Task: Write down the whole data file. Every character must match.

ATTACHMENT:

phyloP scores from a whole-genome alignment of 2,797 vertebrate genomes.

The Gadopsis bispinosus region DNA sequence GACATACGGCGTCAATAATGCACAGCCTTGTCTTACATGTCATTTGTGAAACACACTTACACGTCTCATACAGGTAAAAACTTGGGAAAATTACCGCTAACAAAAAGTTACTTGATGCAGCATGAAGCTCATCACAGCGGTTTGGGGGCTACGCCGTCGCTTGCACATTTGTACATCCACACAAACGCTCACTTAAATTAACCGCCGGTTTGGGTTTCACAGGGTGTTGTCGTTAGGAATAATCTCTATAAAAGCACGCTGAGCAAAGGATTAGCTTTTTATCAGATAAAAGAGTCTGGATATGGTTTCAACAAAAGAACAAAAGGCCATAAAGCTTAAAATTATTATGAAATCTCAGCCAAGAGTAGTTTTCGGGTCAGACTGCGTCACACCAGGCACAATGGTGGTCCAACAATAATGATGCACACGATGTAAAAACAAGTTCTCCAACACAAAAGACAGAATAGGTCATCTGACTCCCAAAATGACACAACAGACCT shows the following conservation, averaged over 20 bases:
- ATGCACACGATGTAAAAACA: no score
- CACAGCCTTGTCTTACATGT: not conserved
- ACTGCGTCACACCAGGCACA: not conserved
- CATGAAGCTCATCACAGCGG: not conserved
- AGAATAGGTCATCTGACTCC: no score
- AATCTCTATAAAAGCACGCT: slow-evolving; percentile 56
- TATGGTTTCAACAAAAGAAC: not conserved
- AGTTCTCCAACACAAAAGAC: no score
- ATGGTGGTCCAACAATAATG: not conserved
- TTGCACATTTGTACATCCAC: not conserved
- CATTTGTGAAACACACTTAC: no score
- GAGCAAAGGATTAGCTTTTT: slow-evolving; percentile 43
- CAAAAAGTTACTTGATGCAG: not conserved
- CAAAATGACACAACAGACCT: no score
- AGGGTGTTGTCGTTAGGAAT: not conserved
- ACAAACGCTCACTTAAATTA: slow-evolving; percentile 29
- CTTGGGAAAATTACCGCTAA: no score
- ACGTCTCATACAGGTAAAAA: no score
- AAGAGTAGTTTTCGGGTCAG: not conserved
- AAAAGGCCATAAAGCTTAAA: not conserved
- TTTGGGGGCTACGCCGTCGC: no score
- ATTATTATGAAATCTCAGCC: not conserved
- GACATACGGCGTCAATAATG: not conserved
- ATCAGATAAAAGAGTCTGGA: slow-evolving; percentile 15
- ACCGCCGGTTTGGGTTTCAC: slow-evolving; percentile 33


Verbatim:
phyloP scores from a whole-genome alignment of 2,797 vertebrate genomes.

The Gadopsis bispinosus region DNA sequence GACATACGGCGTCAATAATGCACAGCCTTGTCTTACATGTCATTTGTGAAACACACTTACACGTCTCATACAGGTAAAAACTTGGGAAAATTACCGCTAACAAAAAGTTACTTGATGCAGCATGAAGCTCATCACAGCGGTTTGGGGGCTACGCCGTCGCTTGCACATTTGTACATCCACACAAACGCTCACTTAAATTAACCGCCGGTTTGGGTTTCACAGGGTGTTGTCGTTAGGAATAATCTCTATAAAAGCACGCTGAGCAAAGGATTAGCTTTTTATCAGATAAAAGAGTCTGGATATGGTTTCAACAAAAGAACAAAAGGCCATAAAGCTTAAAATTATTATGAAATCTCAGCCAAGAGTAGTTTTCGGGTCAGACTGCGTCACACCAGGCACAATGGTGGTCCAACAATAATGATGCACACGATGTAAAAACAAGTTCTCCAACACAAAAGACAGAATAGGTCATCTGACTCCCAAAATGACACAACAGACCT shows the following conservation, averaged over 20 bases:
- ATGCACACGATGTAAAAACA: no score
- CACAGCCTTGTCTTACATGT: not conserved
- ACTGCGTCACACCAGGCACA: not conserved
- CATGAAGCTCATCACAGCGG: not conserved
- AGAATAGGTCATCTGACTCC: no score
- AATCTCTATAAAAGCACGCT: slow-evolving; percentile 56
- TATGGTTTCAACAAAAGAAC: not conserved
- AGTTCTCCAACACAAAAGAC: no score
- ATGGTGGTCCAACAATAATG: not conserved
- TTGCACATTTGTACATCCAC: not conserved
- CATTTGTGAAACACACTTAC: no score
- GAGCAAAGGATTAGCTTTTT: slow-evolving; percentile 43
- CAAAAAGTTACTTGATGCAG: not conserved
- CAAAATGACACAACAGACCT: no score
- AGGGTGTTGTCGTTAGGAAT: not conserved
- ACAAACGCTCACTTAAATTA: slow-evolving; percentile 29
- CTTGGGAAAATTACCGCTAA: no score
- ACGTCTCATACAGGTAAAAA: no score
- AAGAGTAGTTTTCGGGTCAG: not conserved
- AAAAGGCCATAAAGCTTAAA: not conserved
- TTTGGGGGCTACGCCGTCGC: no score
- ATTATTATGAAATCTCAGCC: not conserved
- GACATACGGCGTCAATAATG: not conserved
- ATCAGATAAAAGAGTCTGGA: slow-evolving; percentile 15
- ACCGCCGGTTTGGGTTTCAC: slow-evolving; percentile 33